There are dozens of misconceptions around what you can build with jQuery. The library is extensible enough that you can target a whole range of HTML elements and perform some very complex data checks. Form validation is one such problem which jQuery can solve – and to be more specific e-mail contact form validation.

In the tutorial below I’ll demonstrate how you can build a jQuery-powered form validation script. We will hide the submit button until the user has entered a name, a valid e-mail address, and some message text. This approach on form validation is slightly different than the norm. But it works well enough to keep spam submissions to a minimal.

jQuery input form validation script demo screenshot

Live DemoDownload Source

Getting Started: Building the Form

Let me start off by explaining how I’ve setup this form document. The entire content area is wrapped and centered in an 800px block. Additionally each of the input fields are wrapped in a div with the class .rowbox.

		<div class="rowbox">
			<label for="name">Name</label>
			<input type="text" id="name" name="name" class="txtbar req" tabindex="1">
			<div class="infobox">
				Enter your full name, at least 3 letters required.

Inside this div we include the 3 main elements required for each piece: the label, the input field, and a smaller infobox off to the right side. This is only displayed when you click to focus on any of the four fields available. This info box is setup to change classes via jQuery as the user enters new text.

Then finally at the very bottom we have a submit button. I haven’t tied into any backend PHP/RoR because I feel that’s a bit out of the tutorial scope. However there are tons of simple tuts online for building an e-mail submission form on the server backend.

Processing Animations

With most of the CSS being standard properties and classes I feel we can move right into the jQuery code. There isn’t much to get out of our stylesheet except for a few animated classes which I will explain further down.

My demo page is pulling the latest jQuery 1.7.2 minified version from their code CDN. Additionally I’ve included a second script underneath which holds all of our custom code. I’ll move through this script in small portions so you can pick up the logic as we go along.

function checkValidEmailAddress(emailAddress) {
    var pattern = new RegExp(/^(("[\w-+\s]+")|([\w-+]+(?:\.[\w-+]+)*)|("[\w-+\s]+")([\w-+]+(?:\.[\w-+]+)*))(@((?:[\w-+]+\.)*\w[\w-+]{0,66})\.([a-z]{2,6}(?:\.[a-z]{2})?)$)|(@\[?((25[0-5]\.|2[0-4][\d]\.|1[\d]{2}\.|[\d]{1,2}\.))((25[0-5]|2[0-4][\d]|1[\d]{2}|[\d]{1,2})\.){2}(25[0-5]|2[0-4][\d]|1[\d]{2}|[\d]{1,2})\]?$)/i);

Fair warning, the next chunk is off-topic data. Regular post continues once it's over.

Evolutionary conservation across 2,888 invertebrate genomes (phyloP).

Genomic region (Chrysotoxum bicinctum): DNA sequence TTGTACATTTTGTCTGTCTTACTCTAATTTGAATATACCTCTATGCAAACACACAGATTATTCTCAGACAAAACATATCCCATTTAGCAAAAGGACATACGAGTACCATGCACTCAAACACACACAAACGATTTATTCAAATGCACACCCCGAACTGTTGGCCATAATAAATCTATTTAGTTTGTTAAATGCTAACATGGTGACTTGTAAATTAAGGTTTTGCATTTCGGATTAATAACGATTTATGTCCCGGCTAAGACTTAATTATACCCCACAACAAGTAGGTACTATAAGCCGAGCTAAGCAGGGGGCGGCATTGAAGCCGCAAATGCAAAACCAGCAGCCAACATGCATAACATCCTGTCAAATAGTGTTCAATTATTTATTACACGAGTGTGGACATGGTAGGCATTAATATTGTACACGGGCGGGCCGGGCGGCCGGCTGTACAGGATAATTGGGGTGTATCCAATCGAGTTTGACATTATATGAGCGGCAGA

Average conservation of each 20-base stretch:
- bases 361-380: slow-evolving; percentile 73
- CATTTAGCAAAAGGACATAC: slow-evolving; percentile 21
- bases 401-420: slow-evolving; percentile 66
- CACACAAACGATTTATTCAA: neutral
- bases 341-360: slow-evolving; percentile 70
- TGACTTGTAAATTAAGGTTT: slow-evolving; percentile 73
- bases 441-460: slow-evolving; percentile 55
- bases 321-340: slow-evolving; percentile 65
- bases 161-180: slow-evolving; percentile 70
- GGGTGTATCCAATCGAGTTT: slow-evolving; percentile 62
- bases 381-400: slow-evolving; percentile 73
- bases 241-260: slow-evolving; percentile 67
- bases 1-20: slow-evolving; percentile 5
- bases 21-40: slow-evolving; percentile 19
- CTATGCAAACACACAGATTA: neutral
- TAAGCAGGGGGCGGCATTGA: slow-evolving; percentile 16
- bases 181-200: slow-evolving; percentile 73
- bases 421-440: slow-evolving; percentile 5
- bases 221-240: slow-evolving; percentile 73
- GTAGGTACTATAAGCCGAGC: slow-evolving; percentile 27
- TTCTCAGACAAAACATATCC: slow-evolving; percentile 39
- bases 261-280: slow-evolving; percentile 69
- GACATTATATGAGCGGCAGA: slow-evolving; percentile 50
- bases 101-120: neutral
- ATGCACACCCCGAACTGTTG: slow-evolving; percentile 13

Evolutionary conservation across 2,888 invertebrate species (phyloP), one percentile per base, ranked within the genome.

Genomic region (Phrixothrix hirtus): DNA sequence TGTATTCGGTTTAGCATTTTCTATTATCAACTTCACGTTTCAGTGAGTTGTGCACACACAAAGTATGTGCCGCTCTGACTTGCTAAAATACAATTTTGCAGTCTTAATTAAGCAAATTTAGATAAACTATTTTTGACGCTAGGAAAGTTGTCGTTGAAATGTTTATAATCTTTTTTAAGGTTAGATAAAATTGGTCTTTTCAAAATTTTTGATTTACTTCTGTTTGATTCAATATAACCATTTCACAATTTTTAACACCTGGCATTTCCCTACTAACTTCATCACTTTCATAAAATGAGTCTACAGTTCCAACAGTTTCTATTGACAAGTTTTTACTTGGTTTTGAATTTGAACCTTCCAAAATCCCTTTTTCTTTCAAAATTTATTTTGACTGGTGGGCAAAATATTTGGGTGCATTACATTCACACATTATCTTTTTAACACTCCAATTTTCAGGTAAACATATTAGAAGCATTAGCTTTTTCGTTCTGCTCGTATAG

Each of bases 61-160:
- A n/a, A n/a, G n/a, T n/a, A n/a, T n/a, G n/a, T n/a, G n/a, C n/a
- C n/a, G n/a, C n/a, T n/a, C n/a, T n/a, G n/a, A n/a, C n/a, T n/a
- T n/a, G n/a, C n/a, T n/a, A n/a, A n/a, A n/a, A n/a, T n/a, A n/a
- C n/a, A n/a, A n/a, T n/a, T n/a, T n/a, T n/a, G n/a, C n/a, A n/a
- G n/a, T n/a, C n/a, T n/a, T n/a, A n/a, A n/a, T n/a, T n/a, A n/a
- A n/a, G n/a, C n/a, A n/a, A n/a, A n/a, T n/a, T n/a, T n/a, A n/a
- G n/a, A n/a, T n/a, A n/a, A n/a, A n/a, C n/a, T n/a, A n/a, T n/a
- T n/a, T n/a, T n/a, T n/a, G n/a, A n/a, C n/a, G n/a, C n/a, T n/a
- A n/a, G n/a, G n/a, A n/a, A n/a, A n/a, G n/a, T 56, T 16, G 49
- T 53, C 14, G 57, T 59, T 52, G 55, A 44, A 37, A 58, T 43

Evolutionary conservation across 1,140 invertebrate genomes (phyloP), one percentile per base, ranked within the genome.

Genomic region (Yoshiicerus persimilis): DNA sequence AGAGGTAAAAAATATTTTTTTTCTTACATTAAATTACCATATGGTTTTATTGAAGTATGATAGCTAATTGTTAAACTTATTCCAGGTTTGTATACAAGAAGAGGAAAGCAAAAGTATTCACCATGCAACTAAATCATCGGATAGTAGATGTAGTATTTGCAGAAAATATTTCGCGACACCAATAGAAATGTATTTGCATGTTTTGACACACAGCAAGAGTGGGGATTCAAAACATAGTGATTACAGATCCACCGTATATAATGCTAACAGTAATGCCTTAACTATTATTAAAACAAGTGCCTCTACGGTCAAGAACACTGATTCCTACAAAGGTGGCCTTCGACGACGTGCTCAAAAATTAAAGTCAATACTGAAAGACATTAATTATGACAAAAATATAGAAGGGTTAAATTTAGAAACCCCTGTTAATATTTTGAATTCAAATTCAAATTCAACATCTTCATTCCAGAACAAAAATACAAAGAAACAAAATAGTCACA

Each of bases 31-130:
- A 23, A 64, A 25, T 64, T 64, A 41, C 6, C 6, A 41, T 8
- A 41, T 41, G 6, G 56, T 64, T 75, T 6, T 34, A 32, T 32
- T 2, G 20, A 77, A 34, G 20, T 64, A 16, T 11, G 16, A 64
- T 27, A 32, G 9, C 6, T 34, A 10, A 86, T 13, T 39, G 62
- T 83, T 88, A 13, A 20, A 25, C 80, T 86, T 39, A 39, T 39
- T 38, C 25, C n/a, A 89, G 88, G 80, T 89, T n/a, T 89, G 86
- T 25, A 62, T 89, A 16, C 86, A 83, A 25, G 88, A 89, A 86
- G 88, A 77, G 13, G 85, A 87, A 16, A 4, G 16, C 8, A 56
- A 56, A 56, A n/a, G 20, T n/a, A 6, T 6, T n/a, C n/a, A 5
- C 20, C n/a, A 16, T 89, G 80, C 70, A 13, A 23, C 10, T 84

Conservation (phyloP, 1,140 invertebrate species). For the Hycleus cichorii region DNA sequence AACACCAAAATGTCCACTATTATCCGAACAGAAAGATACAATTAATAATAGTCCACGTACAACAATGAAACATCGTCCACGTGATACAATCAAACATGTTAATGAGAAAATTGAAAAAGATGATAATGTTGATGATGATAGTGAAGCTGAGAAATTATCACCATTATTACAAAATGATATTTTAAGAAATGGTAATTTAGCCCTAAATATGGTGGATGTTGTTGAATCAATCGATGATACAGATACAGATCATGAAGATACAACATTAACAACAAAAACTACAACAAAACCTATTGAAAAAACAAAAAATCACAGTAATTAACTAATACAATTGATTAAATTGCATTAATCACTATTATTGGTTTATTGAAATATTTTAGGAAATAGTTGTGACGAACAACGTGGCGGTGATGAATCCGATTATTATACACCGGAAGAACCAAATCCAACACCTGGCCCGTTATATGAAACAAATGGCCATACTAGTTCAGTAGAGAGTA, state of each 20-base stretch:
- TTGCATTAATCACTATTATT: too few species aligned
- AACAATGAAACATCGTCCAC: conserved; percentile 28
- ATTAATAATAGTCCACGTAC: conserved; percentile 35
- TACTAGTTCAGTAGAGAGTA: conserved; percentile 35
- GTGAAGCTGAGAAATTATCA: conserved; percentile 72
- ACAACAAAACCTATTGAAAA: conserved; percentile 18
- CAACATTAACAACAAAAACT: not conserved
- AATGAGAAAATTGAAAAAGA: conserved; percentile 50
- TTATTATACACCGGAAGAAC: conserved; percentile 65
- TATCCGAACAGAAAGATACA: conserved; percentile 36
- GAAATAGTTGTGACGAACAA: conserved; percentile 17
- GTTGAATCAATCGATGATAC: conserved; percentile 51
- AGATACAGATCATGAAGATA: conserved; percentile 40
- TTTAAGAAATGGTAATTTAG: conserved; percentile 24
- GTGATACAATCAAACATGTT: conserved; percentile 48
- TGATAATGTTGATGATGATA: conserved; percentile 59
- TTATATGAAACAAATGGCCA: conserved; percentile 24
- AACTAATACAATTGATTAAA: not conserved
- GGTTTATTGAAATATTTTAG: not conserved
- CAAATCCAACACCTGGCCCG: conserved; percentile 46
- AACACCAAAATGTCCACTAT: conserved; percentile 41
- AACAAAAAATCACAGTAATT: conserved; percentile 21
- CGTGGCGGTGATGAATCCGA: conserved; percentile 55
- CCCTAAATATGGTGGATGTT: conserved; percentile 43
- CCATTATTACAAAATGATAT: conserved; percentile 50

return pattern.test(emailAddress);

$(document).ready(function() {
	// hide the send button on default
	$("#sendbtn").css("opacity", 0);

At the very top I defined a custom function checkValidEmailAddress(). This uses a largely confusing regular expression to test against the user’s input string and validate for an e-mail address. You certainly aren’t expected to understand 100% how this code operates. But just understand that we do need this function for e-mail validation.

Then right underneath we open our $(document).ready() clause to setup all the default functionality. The first line targets our send button and manipulates the CSS opacity property to zero. Once the user provides correct information we can animate it back into existence.

Live Event Handlers

The rest of our jQuery script is dealing with two distinct user states. We need to check when the user focuses on a new input and when they de-focus(or blur) away from an input. Both of these actions require different methods to be performed.

$(".txtbar, .txtbox").live("focus", function(){
	var thelabel = $(this).prev();
	var infobox = $(this).next();
	var rowbox = $(this).parent();
	var currid = $(this).attr('id');
	var pxlchange = '-45px';
	if(currid == "subject") { pxlchange = '-90px'; }
	if(currid == "message") { pxlchange = '-60px'; }


Read up a bit on the jQuery live() handler if you are puzzled by the syntax. We basically need to pass in a value for the event handler – in this case when the user focuses on either our .txtbar or .txtbox elements. We then setup a few variables targeting elements in our current row. This makes editing the content much easier down the road.

The variable pxlchange is a value used to reposition the label text after the user has clicked on an input field. We need to move the label over to the left a certain distance, and this number is different for a couple of rows. With those values setup we also add a class .colors to the rowbox for a highlighted effect.

	left: pxlchange
	}, 350, 'linear', function(){
	// animation complete
	opacity: 1.0
}, 350, 'linear', function(){
	// animation complete

Now the last two calls we need to perform are small animations on the page. First we slide the associated label text over to the left based on our current pxlchange value. Then second we slowly fade-in the opacity for our current row’s infobox statement. This offers tips to the user about each of the fields and which data is required.

I’ll explain the blur events quickly in the next section, then we’ll wrap up on the validation code.

Losing Form Focus